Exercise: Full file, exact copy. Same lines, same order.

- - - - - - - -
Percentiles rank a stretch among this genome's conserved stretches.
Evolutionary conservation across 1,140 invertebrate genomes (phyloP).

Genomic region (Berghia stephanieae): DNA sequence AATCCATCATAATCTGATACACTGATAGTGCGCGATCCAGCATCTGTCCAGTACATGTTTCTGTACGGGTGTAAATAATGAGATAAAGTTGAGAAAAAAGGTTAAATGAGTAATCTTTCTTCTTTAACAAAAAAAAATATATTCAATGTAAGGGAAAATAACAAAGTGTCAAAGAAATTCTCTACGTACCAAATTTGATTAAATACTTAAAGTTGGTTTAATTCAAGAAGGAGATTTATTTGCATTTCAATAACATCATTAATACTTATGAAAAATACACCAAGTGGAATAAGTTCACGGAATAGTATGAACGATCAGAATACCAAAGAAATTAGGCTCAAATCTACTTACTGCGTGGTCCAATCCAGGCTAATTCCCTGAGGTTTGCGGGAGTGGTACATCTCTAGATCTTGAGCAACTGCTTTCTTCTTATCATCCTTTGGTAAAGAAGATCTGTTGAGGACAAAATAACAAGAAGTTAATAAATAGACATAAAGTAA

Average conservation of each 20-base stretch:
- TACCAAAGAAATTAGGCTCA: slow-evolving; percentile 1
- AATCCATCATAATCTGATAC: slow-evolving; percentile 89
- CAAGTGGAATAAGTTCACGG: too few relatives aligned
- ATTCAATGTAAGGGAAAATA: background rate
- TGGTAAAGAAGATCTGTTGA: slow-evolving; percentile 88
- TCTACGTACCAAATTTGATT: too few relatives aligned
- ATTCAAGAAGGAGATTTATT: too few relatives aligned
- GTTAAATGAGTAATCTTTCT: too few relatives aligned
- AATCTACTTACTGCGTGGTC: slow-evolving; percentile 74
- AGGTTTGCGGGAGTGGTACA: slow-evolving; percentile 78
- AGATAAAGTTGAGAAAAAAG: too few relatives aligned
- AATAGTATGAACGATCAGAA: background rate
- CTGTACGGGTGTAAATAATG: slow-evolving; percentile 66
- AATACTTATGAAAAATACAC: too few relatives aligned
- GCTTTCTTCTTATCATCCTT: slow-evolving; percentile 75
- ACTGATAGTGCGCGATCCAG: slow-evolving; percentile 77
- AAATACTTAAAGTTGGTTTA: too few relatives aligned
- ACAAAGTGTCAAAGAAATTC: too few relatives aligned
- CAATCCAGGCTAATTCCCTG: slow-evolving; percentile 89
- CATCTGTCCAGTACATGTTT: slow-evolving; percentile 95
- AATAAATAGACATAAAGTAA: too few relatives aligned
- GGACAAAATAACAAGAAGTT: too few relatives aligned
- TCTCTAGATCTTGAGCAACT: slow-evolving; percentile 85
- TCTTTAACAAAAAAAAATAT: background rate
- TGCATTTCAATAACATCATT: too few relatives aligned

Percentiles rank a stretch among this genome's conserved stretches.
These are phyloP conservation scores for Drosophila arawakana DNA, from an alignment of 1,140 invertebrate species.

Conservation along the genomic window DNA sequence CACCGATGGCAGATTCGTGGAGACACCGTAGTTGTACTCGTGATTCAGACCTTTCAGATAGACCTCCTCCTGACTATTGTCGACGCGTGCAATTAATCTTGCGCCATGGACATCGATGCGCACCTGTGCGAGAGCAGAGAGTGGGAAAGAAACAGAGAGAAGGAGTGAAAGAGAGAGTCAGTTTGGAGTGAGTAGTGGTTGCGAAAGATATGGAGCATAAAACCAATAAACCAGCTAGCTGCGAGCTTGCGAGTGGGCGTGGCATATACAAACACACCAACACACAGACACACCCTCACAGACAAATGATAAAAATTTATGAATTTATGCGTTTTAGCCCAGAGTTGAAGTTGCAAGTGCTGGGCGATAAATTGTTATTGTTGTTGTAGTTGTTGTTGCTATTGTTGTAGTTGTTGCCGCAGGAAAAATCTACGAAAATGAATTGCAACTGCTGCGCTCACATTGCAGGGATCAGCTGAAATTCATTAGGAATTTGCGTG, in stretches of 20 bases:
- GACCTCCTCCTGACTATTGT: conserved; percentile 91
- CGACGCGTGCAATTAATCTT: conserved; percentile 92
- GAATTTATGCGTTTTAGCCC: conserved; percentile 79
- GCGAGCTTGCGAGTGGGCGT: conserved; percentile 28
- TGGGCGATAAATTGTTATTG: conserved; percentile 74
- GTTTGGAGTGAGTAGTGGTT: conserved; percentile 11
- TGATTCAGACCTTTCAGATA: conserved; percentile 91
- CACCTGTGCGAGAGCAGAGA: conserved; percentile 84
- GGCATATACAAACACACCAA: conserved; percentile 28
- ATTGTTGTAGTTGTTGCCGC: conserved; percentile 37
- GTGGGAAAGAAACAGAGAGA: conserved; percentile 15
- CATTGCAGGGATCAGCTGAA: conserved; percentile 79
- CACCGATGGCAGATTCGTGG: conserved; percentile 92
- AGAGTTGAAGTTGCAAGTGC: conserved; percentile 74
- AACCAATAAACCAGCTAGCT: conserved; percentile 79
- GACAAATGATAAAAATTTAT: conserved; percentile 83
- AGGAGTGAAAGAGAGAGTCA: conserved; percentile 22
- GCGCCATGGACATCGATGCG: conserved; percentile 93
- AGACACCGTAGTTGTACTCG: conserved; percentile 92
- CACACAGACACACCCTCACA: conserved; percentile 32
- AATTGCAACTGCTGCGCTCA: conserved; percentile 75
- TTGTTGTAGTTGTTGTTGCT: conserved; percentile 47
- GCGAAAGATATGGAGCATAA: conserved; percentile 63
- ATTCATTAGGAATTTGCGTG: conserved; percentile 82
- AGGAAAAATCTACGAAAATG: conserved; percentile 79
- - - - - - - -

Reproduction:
Percentiles rank a stretch among this genome's conserved stretches.
Evolutionary conservation across 1,140 invertebrate genomes (phyloP).

Genomic region (Berghia stephanieae): DNA sequence AATCCATCATAATCTGATACACTGATAGTGCGCGATCCAGCATCTGTCCAGTACATGTTTCTGTACGGGTGTAAATAATGAGATAAAGTTGAGAAAAAAGGTTAAATGAGTAATCTTTCTTCTTTAACAAAAAAAAATATATTCAATGTAAGGGAAAATAACAAAGTGTCAAAGAAATTCTCTACGTACCAAATTTGATTAAATACTTAAAGTTGGTTTAATTCAAGAAGGAGATTTATTTGCATTTCAATAACATCATTAATACTTATGAAAAATACACCAAGTGGAATAAGTTCACGGAATAGTATGAACGATCAGAATACCAAAGAAATTAGGCTCAAATCTACTTACTGCGTGGTCCAATCCAGGCTAATTCCCTGAGGTTTGCGGGAGTGGTACATCTCTAGATCTTGAGCAACTGCTTTCTTCTTATCATCCTTTGGTAAAGAAGATCTGTTGAGGACAAAATAACAAGAAGTTAATAAATAGACATAAAGTAA

Average conservation of each 20-base stretch:
- TACCAAAGAAATTAGGCTCA: slow-evolving; percentile 1
- AATCCATCATAATCTGATAC: slow-evolving; percentile 89
- CAAGTGGAATAAGTTCACGG: too few relatives aligned
- ATTCAATGTAAGGGAAAATA: background rate
- TGGTAAAGAAGATCTGTTGA: slow-evolving; percentile 88
- TCTACGTACCAAATTTGATT: too few relatives aligned
- ATTCAAGAAGGAGATTTATT: too few relatives aligned
- GTTAAATGAGTAATCTTTCT: too few relatives aligned
- AATCTACTTACTGCGTGGTC: slow-evolving; percentile 74
- AGGTTTGCGGGAGTGGTACA: slow-evolving; percentile 78
- AGATAAAGTTGAGAAAAAAG: too few relatives aligned
- AATAGTATGAACGATCAGAA: background rate
- CTGTACGGGTGTAAATAATG: slow-evolving; percentile 66
- AATACTTATGAAAAATACAC: too few relatives aligned
- GCTTTCTTCTTATCATCCTT: slow-evolving; percentile 75
- ACTGATAGTGCGCGATCCAG: slow-evolving; percentile 77
- AAATACTTAAAGTTGGTTTA: too few relatives aligned
- ACAAAGTGTCAAAGAAATTC: too few relatives aligned
- CAATCCAGGCTAATTCCCTG: slow-evolving; percentile 89
- CATCTGTCCAGTACATGTTT: slow-evolving; percentile 95
- AATAAATAGACATAAAGTAA: too few relatives aligned
- GGACAAAATAACAAGAAGTT: too few relatives aligned
- TCTCTAGATCTTGAGCAACT: slow-evolving; percentile 85
- TCTTTAACAAAAAAAAATAT: background rate
- TGCATTTCAATAACATCATT: too few relatives aligned

Percentiles rank a stretch among this genome's conserved stretches.
These are phyloP conservation scores for Drosophila arawakana DNA, from an alignment of 1,140 invertebrate species.

Conservation along the genomic window DNA sequence CACCGATGGCAGATTCGTGGAGACACCGTAGTTGTACTCGTGATTCAGACCTTTCAGATAGACCTCCTCCTGACTATTGTCGACGCGTGCAATTAATCTTGCGCCATGGACATCGATGCGCACCTGTGCGAGAGCAGAGAGTGGGAAAGAAACAGAGAGAAGGAGTGAAAGAGAGAGTCAGTTTGGAGTGAGTAGTGGTTGCGAAAGATATGGAGCATAAAACCAATAAACCAGCTAGCTGCGAGCTTGCGAGTGGGCGTGGCATATACAAACACACCAACACACAGACACACCCTCACAGACAAATGATAAAAATTTATGAATTTATGCGTTTTAGCCCAGAGTTGAAGTTGCAAGTGCTGGGCGATAAATTGTTATTGTTGTTGTAGTTGTTGTTGCTATTGTTGTAGTTGTTGCCGCAGGAAAAATCTACGAAAATGAATTGCAACTGCTGCGCTCACATTGCAGGGATCAGCTGAAATTCATTAGGAATTTGCGTG, in stretches of 20 bases:
- GACCTCCTCCTGACTATTGT: conserved; percentile 91
- CGACGCGTGCAATTAATCTT: conserved; percentile 92
- GAATTTATGCGTTTTAGCCC: conserved; percentile 79
- GCGAGCTTGCGAGTGGGCGT: conserved; percentile 28
- TGGGCGATAAATTGTTATTG: conserved; percentile 74
- GTTTGGAGTGAGTAGTGGTT: conserved; percentile 11
- TGATTCAGACCTTTCAGATA: conserved; percentile 91
- CACCTGTGCGAGAGCAGAGA: conserved; percentile 84
- GGCATATACAAACACACCAA: conserved; percentile 28
- ATTGTTGTAGTTGTTGCCGC: conserved; percentile 37
- GTGGGAAAGAAACAGAGAGA: conserved; percentile 15
- CATTGCAGGGATCAGCTGAA: conserved; percentile 79
- CACCGATGGCAGATTCGTGG: conserved; percentile 92
- AGAGTTGAAGTTGCAAGTGC: conserved; percentile 74
- AACCAATAAACCAGCTAGCT: conserved; percentile 79
- GACAAATGATAAAAATTTAT: conserved; percentile 83
- AGGAGTGAAAGAGAGAGTCA: conserved; percentile 22
- GCGCCATGGACATCGATGCG: conserved; percentile 93
- AGACACCGTAGTTGTACTCG: conserved; percentile 92
- CACACAGACACACCCTCACA: conserved; percentile 32
- AATTGCAACTGCTGCGCTCA: conserved; percentile 75
- TTGTTGTAGTTGTTGTTGCT: conserved; percentile 47
- GCGAAAGATATGGAGCATAA: conserved; percentile 63
- ATTCATTAGGAATTTGCGTG: conserved; percentile 82
- AGGAAAAATCTACGAAAATG: conserved; percentile 79